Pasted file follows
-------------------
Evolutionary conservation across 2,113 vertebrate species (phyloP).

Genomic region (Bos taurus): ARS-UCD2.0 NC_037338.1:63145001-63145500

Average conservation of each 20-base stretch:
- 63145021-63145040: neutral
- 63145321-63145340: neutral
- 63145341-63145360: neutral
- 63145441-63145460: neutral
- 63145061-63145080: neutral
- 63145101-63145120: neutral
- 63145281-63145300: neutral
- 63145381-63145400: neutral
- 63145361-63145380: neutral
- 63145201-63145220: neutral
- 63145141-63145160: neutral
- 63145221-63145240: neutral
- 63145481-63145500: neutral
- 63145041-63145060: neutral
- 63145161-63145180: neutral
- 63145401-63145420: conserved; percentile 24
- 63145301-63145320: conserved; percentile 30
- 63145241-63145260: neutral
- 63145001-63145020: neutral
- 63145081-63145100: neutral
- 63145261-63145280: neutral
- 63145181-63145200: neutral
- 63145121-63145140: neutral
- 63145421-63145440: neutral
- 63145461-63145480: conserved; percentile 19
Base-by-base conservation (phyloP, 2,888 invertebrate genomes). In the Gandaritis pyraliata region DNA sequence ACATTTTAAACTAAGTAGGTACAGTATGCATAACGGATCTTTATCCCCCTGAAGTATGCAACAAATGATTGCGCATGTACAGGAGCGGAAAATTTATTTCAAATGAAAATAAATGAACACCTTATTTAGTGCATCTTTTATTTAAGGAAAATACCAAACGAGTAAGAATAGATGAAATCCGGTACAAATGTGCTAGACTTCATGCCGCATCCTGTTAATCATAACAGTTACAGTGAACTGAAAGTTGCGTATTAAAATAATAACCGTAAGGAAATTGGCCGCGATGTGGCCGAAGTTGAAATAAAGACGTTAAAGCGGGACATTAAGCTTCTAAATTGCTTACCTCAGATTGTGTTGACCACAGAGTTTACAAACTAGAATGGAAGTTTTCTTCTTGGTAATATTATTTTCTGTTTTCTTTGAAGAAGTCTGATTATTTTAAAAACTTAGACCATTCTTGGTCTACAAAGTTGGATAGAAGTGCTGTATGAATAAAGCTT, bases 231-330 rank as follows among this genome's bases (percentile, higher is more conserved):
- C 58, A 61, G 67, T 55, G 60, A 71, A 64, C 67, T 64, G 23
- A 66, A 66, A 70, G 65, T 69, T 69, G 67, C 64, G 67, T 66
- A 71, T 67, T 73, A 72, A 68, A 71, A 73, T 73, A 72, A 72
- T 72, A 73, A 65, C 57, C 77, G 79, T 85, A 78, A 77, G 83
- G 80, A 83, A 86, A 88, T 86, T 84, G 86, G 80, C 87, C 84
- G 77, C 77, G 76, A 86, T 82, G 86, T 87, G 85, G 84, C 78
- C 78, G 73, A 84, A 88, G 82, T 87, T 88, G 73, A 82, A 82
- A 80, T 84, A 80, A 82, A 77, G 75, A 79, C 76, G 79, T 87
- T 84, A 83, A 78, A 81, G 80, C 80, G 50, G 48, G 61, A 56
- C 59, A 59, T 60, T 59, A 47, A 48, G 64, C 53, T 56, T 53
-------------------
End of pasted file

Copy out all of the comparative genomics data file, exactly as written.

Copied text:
Evolutionary conservation across 2,113 vertebrate species (phyloP).

Genomic region (Bos taurus): ARS-UCD2.0 NC_037338.1:63145001-63145500

Average conservation of each 20-base stretch:
- 63145021-63145040: neutral
- 63145321-63145340: neutral
- 63145341-63145360: neutral
- 63145441-63145460: neutral
- 63145061-63145080: neutral
- 63145101-63145120: neutral
- 63145281-63145300: neutral
- 63145381-63145400: neutral
- 63145361-63145380: neutral
- 63145201-63145220: neutral
- 63145141-63145160: neutral
- 63145221-63145240: neutral
- 63145481-63145500: neutral
- 63145041-63145060: neutral
- 63145161-63145180: neutral
- 63145401-63145420: conserved; percentile 24
- 63145301-63145320: conserved; percentile 30
- 63145241-63145260: neutral
- 63145001-63145020: neutral
- 63145081-63145100: neutral
- 63145261-63145280: neutral
- 63145181-63145200: neutral
- 63145121-63145140: neutral
- 63145421-63145440: neutral
- 63145461-63145480: conserved; percentile 19
Base-by-base conservation (phyloP, 2,888 invertebrate genomes). In the Gandaritis pyraliata region DNA sequence ACATTTTAAACTAAGTAGGTACAGTATGCATAACGGATCTTTATCCCCCTGAAGTATGCAACAAATGATTGCGCATGTACAGGAGCGGAAAATTTATTTCAAATGAAAATAAATGAACACCTTATTTAGTGCATCTTTTATTTAAGGAAAATACCAAACGAGTAAGAATAGATGAAATCCGGTACAAATGTGCTAGACTTCATGCCGCATCCTGTTAATCATAACAGTTACAGTGAACTGAAAGTTGCGTATTAAAATAATAACCGTAAGGAAATTGGCCGCGATGTGGCCGAAGTTGAAATAAAGACGTTAAAGCGGGACATTAAGCTTCTAAATTGCTTACCTCAGATTGTGTTGACCACAGAGTTTACAAACTAGAATGGAAGTTTTCTTCTTGGTAATATTATTTTCTGTTTTCTTTGAAGAAGTCTGATTATTTTAAAAACTTAGACCATTCTTGGTCTACAAAGTTGGATAGAAGTGCTGTATGAATAAAGCTT, bases 231-330 rank as follows among this genome's bases (percentile, higher is more conserved):
- C 58, A 61, G 67, T 55, G 60, A 71, A 64, C 67, T 64, G 23
- A 66, A 66, A 70, G 65, T 69, T 69, G 67, C 64, G 67, T 66
- A 71, T 67, T 73, A 72, A 68, A 71, A 73, T 73, A 72, A 72
- T 72, A 73, A 65, C 57, C 77, G 79, T 85, A 78, A 77, G 83
- G 80, A 83, A 86, A 88, T 86, T 84, G 86, G 80, C 87, C 84
- G 77, C 77, G 76, A 86, T 82, G 86, T 87, G 85, G 84, C 78
- C 78, G 73, A 84, A 88, G 82, T 87, T 88, G 73, A 82, A 82
- A 80, T 84, A 80, A 82, A 77, G 75, A 79, C 76, G 79, T 87
- T 84, A 83, A 78, A 81, G 80, C 80, G 50, G 48, G 61, A 56
- C 59, A 59, T 60, T 59, A 47, A 48, G 64, C 53, T 56, T 53